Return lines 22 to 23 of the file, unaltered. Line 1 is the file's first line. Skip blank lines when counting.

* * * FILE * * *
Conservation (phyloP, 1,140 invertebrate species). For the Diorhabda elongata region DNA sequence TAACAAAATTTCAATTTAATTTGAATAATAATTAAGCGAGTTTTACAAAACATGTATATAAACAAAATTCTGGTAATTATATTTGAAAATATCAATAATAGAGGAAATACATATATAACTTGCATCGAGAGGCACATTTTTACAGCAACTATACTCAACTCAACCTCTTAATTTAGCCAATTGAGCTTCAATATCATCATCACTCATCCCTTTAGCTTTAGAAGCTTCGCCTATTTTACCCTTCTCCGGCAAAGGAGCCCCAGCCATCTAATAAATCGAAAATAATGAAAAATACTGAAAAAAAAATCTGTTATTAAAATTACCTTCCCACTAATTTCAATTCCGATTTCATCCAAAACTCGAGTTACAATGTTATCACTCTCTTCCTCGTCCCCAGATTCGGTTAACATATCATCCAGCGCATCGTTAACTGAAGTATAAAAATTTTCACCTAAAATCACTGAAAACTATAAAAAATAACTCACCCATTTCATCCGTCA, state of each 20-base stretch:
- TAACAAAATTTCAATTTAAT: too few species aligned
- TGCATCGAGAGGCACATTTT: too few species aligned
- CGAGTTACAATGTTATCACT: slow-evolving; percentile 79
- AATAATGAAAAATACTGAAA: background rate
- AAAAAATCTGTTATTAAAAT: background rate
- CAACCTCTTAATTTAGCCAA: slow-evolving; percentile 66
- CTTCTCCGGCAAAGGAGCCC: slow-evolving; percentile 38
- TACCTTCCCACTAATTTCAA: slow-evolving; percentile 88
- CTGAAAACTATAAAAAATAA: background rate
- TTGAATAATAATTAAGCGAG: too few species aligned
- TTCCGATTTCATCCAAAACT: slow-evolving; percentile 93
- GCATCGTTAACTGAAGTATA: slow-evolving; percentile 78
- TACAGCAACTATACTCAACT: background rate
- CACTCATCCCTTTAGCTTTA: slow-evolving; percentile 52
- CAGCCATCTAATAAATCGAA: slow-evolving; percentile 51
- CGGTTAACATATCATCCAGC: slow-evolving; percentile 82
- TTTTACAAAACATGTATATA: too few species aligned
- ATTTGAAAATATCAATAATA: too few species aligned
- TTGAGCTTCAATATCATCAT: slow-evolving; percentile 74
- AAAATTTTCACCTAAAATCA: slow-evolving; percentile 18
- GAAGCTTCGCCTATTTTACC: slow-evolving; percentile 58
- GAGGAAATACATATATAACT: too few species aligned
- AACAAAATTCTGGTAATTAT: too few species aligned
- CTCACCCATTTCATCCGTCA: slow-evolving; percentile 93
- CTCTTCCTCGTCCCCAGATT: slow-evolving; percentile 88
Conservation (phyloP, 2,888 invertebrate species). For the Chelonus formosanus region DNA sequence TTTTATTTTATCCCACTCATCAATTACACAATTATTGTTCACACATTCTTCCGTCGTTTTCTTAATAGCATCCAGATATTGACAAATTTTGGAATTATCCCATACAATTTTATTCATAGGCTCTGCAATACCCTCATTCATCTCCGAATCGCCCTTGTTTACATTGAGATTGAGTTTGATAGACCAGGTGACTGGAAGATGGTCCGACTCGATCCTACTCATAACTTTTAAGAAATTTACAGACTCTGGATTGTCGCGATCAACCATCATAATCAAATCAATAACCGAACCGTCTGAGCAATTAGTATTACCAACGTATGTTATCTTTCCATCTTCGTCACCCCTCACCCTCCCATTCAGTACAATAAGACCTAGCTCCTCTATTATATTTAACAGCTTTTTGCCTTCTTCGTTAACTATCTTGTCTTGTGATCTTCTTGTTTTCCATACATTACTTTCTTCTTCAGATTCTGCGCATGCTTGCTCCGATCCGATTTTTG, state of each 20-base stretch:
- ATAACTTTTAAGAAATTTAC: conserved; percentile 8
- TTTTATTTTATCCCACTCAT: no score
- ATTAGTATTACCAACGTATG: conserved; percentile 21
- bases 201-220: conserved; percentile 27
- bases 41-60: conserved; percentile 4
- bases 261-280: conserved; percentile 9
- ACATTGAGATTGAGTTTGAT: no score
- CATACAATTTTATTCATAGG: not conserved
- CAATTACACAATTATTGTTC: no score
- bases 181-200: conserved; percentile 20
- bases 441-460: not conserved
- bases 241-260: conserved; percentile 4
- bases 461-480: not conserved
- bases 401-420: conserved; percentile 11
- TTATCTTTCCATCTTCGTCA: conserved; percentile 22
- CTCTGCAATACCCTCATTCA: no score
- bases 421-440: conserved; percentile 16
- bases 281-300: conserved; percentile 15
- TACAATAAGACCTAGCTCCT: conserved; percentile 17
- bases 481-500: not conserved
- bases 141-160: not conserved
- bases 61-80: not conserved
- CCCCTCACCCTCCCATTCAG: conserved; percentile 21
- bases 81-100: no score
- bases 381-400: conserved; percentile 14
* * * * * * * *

- GAAGCTTCGCCTATTTTACC: slow-evolving; percentile 58
- GAGGAAATACATATATAACT: too few species aligned